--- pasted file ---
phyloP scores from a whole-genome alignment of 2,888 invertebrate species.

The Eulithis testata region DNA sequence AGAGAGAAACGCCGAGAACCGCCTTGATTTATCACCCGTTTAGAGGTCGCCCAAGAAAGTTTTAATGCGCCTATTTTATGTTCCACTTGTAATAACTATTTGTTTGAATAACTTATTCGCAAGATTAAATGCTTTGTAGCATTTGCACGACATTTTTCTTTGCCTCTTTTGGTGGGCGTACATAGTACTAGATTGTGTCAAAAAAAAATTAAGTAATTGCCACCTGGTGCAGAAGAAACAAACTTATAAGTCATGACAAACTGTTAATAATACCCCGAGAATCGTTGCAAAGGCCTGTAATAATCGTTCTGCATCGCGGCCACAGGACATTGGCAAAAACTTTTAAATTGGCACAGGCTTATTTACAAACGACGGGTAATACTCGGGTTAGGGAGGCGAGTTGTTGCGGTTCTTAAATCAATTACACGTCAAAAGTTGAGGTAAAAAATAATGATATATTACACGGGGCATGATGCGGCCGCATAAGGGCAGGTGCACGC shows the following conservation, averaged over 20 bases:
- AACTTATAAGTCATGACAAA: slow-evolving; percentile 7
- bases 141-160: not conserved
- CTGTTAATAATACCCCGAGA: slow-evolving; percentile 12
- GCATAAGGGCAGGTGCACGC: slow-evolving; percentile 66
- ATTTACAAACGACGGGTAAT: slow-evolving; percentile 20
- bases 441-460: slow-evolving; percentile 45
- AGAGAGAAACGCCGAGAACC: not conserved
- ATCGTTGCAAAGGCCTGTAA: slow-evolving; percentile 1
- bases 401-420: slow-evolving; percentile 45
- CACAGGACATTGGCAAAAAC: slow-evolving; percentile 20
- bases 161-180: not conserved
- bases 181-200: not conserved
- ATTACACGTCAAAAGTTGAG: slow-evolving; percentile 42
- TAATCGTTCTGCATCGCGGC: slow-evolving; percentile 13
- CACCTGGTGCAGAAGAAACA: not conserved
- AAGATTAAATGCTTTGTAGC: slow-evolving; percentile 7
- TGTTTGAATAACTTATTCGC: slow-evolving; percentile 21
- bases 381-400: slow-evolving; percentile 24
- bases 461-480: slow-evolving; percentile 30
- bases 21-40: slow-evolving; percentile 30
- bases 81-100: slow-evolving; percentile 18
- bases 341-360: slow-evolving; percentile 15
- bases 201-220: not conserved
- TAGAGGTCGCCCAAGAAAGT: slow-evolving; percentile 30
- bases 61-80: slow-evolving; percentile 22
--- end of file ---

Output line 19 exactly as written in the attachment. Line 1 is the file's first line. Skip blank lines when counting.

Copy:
- TGTTTGAATAACTTATTCGC: slow-evolving; percentile 21